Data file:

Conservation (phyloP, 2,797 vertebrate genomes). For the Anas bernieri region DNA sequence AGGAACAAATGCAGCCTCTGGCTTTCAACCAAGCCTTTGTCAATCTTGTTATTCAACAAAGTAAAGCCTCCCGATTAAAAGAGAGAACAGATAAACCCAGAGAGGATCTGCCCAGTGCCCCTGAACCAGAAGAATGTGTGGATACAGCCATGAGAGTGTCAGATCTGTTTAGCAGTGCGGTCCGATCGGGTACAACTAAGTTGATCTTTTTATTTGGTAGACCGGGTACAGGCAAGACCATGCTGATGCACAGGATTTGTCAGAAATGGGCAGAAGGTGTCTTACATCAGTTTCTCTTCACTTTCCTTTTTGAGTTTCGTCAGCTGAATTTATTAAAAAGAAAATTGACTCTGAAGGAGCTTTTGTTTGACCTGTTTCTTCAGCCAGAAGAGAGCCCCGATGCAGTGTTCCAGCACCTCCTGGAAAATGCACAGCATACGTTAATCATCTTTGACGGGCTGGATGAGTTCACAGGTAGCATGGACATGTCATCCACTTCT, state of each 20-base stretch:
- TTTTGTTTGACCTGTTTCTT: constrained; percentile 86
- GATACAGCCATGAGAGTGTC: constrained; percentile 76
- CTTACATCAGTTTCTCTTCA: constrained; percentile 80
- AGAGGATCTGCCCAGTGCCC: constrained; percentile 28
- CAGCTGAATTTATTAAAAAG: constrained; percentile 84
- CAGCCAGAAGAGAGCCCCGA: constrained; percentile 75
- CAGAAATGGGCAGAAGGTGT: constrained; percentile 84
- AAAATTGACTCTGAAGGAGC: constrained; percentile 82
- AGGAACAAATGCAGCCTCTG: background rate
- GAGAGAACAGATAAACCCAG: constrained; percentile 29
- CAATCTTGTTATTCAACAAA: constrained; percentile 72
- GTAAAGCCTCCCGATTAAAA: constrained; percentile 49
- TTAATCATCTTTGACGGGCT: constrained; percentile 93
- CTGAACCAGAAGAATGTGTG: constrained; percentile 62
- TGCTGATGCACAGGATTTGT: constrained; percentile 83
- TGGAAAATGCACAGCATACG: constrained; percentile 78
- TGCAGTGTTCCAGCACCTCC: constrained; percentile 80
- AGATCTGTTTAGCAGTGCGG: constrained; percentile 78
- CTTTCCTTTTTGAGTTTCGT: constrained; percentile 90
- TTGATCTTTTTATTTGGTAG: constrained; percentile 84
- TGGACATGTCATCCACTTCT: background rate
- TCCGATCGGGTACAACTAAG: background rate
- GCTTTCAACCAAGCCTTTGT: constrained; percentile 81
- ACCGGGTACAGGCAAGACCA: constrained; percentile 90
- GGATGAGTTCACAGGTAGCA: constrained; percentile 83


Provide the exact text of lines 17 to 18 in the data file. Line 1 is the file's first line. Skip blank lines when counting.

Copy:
- TGGAAAATGCACAGCATACG: constrained; percentile 78
- TGCAGTGTTCCAGCACCTCC: constrained; percentile 80